The funniest, saddest man in the world
A study of the life and work of comedian Richard Pryor is intelligent, beautifully written and full of heart
Richard Pryor: parlayed his devastating life into his act. Photograph: Getty
Furious Cool – Richard Pryor and the World That Made Him.
David Henry and Joe Henry
No one ever stole a joke from Richard Pryor. In an era when even the best comedians filched lines from journeymen on the club circuit, his riffs on alcoholism, racism, homosexuality, spousal abuse, prostitution, police brutality and drug addiction were so brilliantly unique as to be off limits to everyone else. The humour in Pryor’s comedy came largely in the telling, which, for all its profanity, was childlike and devoid of calculation. But what also rendered his stories theftproof was the tragic truth in them, torn as they were from the autobiography of his horribly broken life.
Early in Furious Cool: Richard Pryor and the World T hat Made Him , David and Joe Henry set out, in cold, bullet-point form, some of the childhood experiences that shaped him, as the man responsible for the most seminal and influential stand-up performance of all time, as well as the tragic figure who couldn’t face five minutes of reality without a hit from a crack pipe.
By the time he was 10 he had been forced to fellate a local bully and was mocked about it at the family dinner table. He had watched his prostitute mother service a client and his father empty six bullets into a man who dared to cross him. He had found a dead baby in a shoebox. He had ministered to a man whose intestines spilled out of his stomach after a knife fight and watched his father run bleeding down the street, having had his scrotum torn open by his wife in a domestic dispute.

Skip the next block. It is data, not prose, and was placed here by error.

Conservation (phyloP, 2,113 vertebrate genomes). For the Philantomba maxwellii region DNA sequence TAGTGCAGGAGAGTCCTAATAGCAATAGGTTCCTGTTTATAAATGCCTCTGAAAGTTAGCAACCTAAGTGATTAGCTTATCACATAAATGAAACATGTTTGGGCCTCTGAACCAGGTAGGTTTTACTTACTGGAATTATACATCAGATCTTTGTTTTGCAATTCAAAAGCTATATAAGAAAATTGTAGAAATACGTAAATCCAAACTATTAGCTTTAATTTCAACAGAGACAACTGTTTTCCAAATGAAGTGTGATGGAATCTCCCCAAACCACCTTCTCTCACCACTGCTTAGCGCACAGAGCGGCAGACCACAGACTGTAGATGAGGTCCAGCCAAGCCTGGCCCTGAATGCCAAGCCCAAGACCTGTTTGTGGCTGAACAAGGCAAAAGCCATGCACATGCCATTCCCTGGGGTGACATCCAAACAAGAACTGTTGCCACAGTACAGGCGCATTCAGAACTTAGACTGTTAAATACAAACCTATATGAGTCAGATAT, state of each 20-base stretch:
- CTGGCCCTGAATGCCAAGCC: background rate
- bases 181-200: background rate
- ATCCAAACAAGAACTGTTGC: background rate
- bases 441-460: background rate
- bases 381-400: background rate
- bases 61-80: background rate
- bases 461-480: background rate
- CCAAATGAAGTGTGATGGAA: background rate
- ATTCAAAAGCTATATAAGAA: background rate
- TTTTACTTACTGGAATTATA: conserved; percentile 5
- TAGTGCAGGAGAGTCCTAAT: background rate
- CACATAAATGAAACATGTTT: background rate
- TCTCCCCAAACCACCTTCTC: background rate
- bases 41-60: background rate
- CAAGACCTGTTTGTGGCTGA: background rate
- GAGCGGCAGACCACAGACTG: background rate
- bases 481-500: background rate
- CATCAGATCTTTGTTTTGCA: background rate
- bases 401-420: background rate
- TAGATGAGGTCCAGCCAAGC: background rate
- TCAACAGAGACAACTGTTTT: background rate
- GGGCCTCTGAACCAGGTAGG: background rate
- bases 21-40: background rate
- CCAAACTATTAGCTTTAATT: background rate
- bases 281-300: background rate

What WC Fields said of Bert Williams, the black Vaudeville entertainer – “He was the funniest man I ever saw and the saddest man I ever knew” – could equally be applied to Pryor, who parlayed the devastating biographical details of his life into his act. Yet there was no catharsis for him in doing so. There remained a great emptiness at his core, which he attempted to fill with cognac, which he drank a bottle at a time, and with pure, uncut cocaine, which numbed his pain, though never for long.
Part memoir, part social history
The book’s authors, who are brothers and lifelong fans, met the comedian in 2005 to propose writing a screenplay about his life and times. It was shortly before his death after a two and a half decade struggle with multiple sclerosis. It was never their intention, they make clear, to produce the definitive biography of the man who, along with Lenny Bruce and George Carlin, is credited with changing the face of modern comedy.